Flow management for hydropower extirpates aquatic insects, undermining river food webs

BioScience
By: , and 

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Abstract

Dams impound the majority of rivers and provide important societal benefits, especially daily water releases that enable on-peak hydroelectricity generation. Such “hydropeaking” is common worldwide, but its downstream impacts remain unclear. We evaluated the response of aquatic insects, a cornerstone of river food webs, to hydropeaking using a life history–hydrodynamic model. Our model predicts that aquatic-insect abundance will depend on a basic life-history trait—adult egg-laying behavior—such that open-water layers will be unaffected by hydropeaking, whereas ecologically important and widespread river-edge layers, such as mayflies, will be extirpated. These predictions are supported by a more-than-2500-sample, citizen-science data set of aquatic insects from the Colorado River in the Grand Canyon and by a survey of insect diversity and hydropeaking intensity across dammed rivers of the Western United States. Our study reveals a hydropeaking-related life history bottleneck that precludes viable populations of many aquatic insects from inhabiting regulated rivers.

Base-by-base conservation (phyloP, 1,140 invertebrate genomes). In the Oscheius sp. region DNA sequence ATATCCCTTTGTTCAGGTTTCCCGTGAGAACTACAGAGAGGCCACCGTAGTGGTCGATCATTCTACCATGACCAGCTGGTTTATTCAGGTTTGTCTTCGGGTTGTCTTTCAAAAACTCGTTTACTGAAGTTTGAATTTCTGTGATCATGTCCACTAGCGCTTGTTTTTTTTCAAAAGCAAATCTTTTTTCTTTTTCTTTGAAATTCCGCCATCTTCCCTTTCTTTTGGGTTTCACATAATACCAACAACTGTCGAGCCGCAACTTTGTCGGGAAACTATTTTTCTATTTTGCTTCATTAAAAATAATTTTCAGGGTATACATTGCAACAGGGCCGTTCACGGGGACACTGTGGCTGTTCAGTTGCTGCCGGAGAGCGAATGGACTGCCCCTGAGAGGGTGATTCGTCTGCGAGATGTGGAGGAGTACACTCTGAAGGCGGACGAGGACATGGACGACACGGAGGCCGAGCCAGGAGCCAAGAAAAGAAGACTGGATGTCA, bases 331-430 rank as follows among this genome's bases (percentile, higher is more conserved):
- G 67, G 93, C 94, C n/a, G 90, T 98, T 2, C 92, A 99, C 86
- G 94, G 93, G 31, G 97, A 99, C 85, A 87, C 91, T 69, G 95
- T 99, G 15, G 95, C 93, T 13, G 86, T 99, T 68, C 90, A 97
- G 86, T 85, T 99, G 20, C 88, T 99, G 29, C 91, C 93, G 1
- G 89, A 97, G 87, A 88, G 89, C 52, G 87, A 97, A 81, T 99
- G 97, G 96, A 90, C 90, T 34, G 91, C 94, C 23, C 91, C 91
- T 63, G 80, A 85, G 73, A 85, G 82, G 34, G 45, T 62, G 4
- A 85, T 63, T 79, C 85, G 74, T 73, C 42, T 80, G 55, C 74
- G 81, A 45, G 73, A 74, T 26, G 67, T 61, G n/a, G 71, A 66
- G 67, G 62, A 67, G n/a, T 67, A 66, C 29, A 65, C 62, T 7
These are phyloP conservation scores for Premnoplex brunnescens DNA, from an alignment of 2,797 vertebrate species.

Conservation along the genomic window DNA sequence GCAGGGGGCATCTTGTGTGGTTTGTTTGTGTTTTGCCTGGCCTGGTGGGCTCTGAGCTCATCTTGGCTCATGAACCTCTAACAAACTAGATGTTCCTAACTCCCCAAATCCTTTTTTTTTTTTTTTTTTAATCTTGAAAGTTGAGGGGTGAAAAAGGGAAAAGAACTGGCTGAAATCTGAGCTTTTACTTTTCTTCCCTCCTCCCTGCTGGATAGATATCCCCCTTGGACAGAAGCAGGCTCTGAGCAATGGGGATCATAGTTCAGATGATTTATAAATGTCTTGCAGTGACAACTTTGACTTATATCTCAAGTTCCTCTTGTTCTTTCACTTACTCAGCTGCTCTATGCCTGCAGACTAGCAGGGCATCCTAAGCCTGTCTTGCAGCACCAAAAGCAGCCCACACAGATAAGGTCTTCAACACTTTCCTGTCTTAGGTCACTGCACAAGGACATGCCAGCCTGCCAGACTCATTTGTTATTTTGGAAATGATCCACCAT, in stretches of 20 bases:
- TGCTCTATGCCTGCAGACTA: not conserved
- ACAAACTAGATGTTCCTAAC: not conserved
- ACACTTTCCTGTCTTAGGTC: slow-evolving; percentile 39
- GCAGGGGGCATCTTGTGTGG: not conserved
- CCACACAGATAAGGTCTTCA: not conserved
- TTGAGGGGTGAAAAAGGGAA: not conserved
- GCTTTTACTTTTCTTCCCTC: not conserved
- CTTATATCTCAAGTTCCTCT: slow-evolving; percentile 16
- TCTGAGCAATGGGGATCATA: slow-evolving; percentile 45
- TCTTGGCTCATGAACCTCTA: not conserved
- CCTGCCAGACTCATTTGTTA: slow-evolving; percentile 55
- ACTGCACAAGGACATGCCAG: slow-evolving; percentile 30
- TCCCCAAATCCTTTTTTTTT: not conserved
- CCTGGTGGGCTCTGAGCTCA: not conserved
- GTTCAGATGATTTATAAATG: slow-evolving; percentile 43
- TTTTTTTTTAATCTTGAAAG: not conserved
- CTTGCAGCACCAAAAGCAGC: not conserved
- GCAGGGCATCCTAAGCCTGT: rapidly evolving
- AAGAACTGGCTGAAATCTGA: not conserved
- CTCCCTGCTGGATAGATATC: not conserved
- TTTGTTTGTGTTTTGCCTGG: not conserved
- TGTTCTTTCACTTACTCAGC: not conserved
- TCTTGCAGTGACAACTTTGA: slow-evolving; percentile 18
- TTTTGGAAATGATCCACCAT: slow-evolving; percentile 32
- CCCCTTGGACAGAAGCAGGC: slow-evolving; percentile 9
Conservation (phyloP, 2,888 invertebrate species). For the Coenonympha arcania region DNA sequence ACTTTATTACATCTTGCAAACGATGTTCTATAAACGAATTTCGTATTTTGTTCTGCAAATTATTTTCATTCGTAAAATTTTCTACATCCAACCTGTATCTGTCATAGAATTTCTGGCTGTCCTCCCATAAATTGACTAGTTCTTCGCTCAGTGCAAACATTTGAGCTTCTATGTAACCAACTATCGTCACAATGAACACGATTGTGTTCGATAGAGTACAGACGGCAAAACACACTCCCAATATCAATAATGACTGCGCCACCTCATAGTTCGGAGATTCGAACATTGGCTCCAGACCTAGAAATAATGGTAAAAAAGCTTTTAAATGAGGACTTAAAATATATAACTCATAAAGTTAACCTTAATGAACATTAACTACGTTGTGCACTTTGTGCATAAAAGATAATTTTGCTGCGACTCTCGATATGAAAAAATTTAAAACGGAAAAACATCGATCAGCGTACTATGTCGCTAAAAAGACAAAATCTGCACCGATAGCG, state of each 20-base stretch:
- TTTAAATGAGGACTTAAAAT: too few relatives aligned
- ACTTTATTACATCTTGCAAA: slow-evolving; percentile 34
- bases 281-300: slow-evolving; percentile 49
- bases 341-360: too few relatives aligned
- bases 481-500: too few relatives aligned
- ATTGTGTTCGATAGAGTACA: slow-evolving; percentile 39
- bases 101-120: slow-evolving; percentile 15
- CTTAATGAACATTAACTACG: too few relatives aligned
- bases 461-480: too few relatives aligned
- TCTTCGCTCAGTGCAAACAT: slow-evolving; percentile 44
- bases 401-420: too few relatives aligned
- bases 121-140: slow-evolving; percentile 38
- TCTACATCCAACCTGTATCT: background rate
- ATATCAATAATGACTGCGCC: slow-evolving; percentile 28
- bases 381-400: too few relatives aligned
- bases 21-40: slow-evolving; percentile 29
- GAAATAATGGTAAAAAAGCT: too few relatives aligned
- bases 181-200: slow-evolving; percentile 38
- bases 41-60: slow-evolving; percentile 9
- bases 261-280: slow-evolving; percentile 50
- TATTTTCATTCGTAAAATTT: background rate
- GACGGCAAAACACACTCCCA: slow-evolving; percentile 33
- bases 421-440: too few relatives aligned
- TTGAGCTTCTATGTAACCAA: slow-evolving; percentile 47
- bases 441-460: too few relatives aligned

Additional publication details

Publication type Article
Publication Subtype Journal Article
Title Flow management for hydropower extirpates aquatic insects, undermining river food webs
Series title BioScience
DOI 10.1093/biosci/biw059
Volume 66
Issue 7
Year Published 2016
Language English
Publisher American Institute of Biological Sciences
Publisher location Washington, D.C.
Contributing office(s) Southwest Biological Science Center
Description 15 p.
First page 561
Last page 575
Online Only (Y/N) N
Additional Online Files (Y/N) N